Jurisdictional Showdown Continues In UMG v. FLVTO.biz; Defendant Will Remain In Russia

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FLVTO.biz founder and owner Turig Kurbanov will not be appearing at an early November hearing in the U.S. against the major labels, according to information shared with DMN.

According to Kurbanov’s legal team, the FLVTO.biz operator won’t appear for an early November hearing in Virginia to discuss a jurisdictional dispute.  One reason: Kurbanov doesn’t have the visa required to travel into the U.S., though that’s just one of several issues cited.

“Mr. Kurbanov has never been to the United States; has never taken a single action in the United States; and does not even have a Visa to travel to the United States if he wanted to,” Evan Fray-Witzer of Ciampa Fray-Witzer, LLP, emailed DMN.  Ciampa Fray-Witzer is one of three law firms now representing both FLVTO.biz and 2conv.com, also owned by Kurbanov.

“It is our hope and expectation that the Court will dismiss the case for a lack of personal jurisdiction.”

Earlier, we reported that FLVTO’s considerable legal armada of Ciampa Fray-Witzer, Boston Law Group, and Sands Anderson has been attempting to toss UMG Recordings vs. FLVTO.biz, based on jurisdictional issues.  That includes a number of important questions over whether the case should be heard in Virginia, much less the United States, given Russian ownership of the sites.

The Motion to Dismiss, however, included a stipulation.  If a judge for the U.S. District Court for the Eastern District of Virginia decides to keep the case alive in America, Defendants have requested that the venue shift to California.  That location would offer easier access to testifying YouTube executives, and maps more solidly to FLVTO.biz’s largest audience (California comprises the biggest audience among U.S. states for both FLVTO.biz and 2conv.com).

Either way, Kurbanov may not be required to make the trek to the states — at least according to his attorneys.

“If for some reason the case isn’t dismissed at this stage, Plaintiffs will need to go to Russia to depose Mr. Kurbanov or take discovery from him,” Fray-Witzer continued.

“At that point, we would still be able to argue that the case should be dismissed because Mr. Kurbanov hasn’t actually done anything wrong.  All of this can happen without Mr. Kurbanov ever having to travel to the United States.”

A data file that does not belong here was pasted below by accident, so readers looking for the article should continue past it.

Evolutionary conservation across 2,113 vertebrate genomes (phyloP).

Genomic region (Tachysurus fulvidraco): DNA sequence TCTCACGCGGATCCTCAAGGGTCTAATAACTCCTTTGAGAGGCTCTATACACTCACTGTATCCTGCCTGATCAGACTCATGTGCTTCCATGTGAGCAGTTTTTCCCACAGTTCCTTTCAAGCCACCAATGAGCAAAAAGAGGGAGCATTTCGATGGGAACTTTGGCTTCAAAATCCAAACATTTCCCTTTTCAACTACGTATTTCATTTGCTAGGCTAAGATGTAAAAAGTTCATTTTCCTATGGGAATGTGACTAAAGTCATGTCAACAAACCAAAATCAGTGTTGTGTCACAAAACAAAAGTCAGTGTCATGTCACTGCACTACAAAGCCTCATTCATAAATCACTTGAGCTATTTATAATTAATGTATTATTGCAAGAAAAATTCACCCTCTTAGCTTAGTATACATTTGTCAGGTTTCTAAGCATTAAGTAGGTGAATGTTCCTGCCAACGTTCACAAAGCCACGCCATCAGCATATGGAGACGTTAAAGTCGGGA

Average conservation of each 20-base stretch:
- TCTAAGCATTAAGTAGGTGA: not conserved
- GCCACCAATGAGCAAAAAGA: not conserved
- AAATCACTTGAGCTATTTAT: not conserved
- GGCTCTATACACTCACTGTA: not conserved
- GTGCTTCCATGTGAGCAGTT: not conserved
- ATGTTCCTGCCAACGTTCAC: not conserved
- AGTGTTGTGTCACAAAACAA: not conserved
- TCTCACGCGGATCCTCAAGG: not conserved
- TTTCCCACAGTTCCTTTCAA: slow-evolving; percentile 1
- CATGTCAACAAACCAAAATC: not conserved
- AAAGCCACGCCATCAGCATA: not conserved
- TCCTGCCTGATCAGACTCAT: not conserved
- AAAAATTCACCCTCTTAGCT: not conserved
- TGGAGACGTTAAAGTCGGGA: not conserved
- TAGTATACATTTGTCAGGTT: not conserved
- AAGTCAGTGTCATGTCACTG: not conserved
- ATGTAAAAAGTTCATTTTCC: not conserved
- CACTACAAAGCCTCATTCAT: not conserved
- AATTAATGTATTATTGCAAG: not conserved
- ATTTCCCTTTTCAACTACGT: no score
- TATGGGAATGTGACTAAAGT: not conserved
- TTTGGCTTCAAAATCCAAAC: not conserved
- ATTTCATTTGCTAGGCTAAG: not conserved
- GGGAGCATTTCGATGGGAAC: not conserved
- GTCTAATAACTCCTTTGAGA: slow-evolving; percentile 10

Anyone up for a trip to Rostov-on-Don, Russia in the dead of winter?

Jenner & Block, which is handling the case for the RIAA, has declined to respond to an earlier inquiry.  But the high-priced firm seems to be getting outmaneuvered in the early stages of this battle.  In a recent filing, FLVTO.biz’s legal team articulated a number of reasons why Virginia was the wrong place to hear this case, while accusing the Plaintiffs of carefully selecting Virginia for a quick, easy win despite the jurisdictional mismatch.

In the motion, Virginia was described as a court system delivering  ‘rocket docket’ quick decisions, which are especially advantageous if the defendant doesn’t respond.  Instead, Kurbanov has responded in force, and seems ready for mount a spirited defense.

If an outright dismissal is granted, however, the majors are likely to refile in another venue like California.  That would likely be met with similar jurisdictional pushback, given FLVTO.biz and 2conv.com’s Russian headquarters.  For the industry and broader media and tech businesses, however, a US-based case is probably the best outcome given its potential to set clear precedents and rules around format-shifting and non-infringing use parameters.

The hearing in Virginia to determine the fate of this case is scheduled for November 9th at 10 am ET.  For those looking for a front row seat, the action is happening in Alexandria Courtroom 800 before District Judge Claude M. Hilton.

More as this develops.